When I was in college I had a sweet older woman in the faith who did life with me. She would edit my papers and help me study for exams. She folded my laundry when I was too buried in homework to do it myself and often tore me away from my studies to get a blizzard at Dairy Queen. She wept and prayed for me when I was far away from the Lord. There were many nights she stayed awake with me until the wee hours of the morning speaking truth into my rebellious soul. She celebrated with me when things in life were worth celebrating. She wept with me when my fiancé broke off our engagement my junior year and walked right beside me as I learned to navigate life in the dark season that followed. The lessons I learned from her are invaluable to me. She challenged me to be a woman of the Word. She taught me the importance of living life with integrity and being a woman of godly character. She taught me how to walk in relationship with other women and not to see them as projects to be fixed but as women who need to be pointed to Jesus.
In Paul’s letter to Titus he gives us guidelines for building and cultivating mentorship relationships, but much of what Paul commanded has been twisted and distorted. Paul’s central focus in his letter to Titus is sound doctrine and the essential role it plays in shaping believers into the likeness of Christ. I think it is ironic that sound doctrine is the theme for Titus because we do not have a sound doctrine of mentorship.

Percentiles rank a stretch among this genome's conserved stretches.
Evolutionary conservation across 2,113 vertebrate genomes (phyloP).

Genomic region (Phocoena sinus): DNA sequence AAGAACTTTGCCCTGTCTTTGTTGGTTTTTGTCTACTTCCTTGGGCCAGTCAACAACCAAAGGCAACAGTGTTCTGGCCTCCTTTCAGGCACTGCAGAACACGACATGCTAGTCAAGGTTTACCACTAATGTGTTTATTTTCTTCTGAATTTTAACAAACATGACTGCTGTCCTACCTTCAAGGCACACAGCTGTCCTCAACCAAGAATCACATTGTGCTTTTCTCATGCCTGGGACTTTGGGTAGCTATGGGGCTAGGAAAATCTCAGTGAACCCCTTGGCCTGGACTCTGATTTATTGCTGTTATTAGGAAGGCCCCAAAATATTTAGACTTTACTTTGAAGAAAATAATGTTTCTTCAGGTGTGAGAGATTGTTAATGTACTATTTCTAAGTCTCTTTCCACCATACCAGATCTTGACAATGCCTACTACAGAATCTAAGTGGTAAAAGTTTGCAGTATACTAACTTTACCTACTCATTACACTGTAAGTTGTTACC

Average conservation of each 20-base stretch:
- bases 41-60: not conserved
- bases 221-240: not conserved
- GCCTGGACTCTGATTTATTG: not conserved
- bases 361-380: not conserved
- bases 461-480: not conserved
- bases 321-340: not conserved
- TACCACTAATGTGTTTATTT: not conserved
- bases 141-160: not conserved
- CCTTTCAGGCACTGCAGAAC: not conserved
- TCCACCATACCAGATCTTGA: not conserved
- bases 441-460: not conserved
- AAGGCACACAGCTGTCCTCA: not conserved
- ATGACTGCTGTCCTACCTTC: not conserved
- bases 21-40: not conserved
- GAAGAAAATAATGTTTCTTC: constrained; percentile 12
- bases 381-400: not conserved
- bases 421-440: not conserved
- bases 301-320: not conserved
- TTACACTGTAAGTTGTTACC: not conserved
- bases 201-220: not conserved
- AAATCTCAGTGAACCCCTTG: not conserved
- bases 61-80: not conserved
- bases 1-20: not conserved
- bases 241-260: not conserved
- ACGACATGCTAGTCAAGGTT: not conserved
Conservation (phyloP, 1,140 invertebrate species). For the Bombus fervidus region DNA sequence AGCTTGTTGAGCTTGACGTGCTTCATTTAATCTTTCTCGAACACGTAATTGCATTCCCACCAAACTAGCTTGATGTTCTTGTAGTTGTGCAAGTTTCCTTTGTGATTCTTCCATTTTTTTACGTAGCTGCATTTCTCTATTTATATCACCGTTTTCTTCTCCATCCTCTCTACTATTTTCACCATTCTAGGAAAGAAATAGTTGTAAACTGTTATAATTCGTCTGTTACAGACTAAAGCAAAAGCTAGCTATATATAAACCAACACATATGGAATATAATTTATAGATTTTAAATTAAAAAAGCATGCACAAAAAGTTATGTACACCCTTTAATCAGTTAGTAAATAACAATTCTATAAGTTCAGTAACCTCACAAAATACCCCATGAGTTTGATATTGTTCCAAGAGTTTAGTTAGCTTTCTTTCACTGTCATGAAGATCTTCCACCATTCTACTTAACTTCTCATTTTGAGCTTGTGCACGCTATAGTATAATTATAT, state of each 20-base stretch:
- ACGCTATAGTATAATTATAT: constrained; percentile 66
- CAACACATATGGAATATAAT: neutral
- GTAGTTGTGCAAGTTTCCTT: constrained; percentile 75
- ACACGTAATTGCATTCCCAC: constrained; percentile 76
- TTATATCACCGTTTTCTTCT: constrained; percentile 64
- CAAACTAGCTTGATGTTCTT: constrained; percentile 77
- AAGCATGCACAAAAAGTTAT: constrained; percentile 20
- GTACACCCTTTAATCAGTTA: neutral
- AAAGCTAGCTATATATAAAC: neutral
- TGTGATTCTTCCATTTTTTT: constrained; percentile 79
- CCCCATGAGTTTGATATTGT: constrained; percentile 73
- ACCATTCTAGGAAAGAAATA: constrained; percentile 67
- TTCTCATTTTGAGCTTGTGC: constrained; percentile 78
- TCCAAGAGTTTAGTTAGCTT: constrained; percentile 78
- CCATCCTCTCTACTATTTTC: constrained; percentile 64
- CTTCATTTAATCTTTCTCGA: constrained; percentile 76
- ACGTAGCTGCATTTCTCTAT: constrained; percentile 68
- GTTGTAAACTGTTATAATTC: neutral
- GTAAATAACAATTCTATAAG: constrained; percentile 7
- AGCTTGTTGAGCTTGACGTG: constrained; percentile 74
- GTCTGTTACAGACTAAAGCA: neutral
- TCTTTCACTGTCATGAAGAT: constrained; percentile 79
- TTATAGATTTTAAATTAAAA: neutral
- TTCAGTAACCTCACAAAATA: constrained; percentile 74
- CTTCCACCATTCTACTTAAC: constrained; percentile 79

In his letter to Titus, Paul writes, “In the same way, older women are to be reverent in behavior, not slanderers, not addicted to much wine. They are to teach what is good, so they may encourage the young women to love their husbands and to love their children, to be self-controlled, pure, homemakers, kind, and submissive to their husbands, so that God’s message will not be slandered” (Titus 2:3-5).
Paul’s command is to the spiritually mature women of the faith. He commands us lead lives of integrity, godly character, and Christ-like actions so to teach the newer women in the faith to do the same.
Have you ever watched or assisted as a child learns to ride a bike without training wheels? You hold on to the seat as the child peddles down the sidewalk, learning to shift their weight and balance the bike. Your assistance makes them feel safe and helps them gain confidence in their own ability to ride the bike. Then comes the moment when you let go and watch as the child peddles down the sidewalk on their own for a short time before she crashes. You run to help her up, clean her scrapes, and wipe her tears. You pick up the bike and encourage her to try again because learning to ride a bike takes time and practice. Paul’s command for mentorship is a lot like teaching a child to ride a bike. As a spiritually mature woman in the faith you are to come alongside younger women in the faith and invest in their lives, teaching them to lead lives that exemplify Christ-like character. When they stumble and fall, you pick them up, dust them off, and encourage them to keep following hard after Jesus.
We are all the spiritually mature woman and the newer woman in the faith simultaneously. We are to invest in the lives of the younger women in the faith around us, while still being the younger woman that is being invested in. We are not projects to be fixed. We are women that are to walk beside each other, investing in and pointing each other to Jesus because only He can fix us.
Kate Lendley served as a Children’s Ministry intern at Springdale in the summer of 2014. She is a graduate of Liberty University with a degree in Women’s Ministry. She is married to Johnathan and they have a beagle puppy named Shiloh. After recently getting married they made their home in Salem, Virginia in the heart of Blue Ridge Mountains. They attend Fellowship Community Church and are life-group leaders for college age students. Kate enjoy good coffee, great books, and running with her run team in her spare time.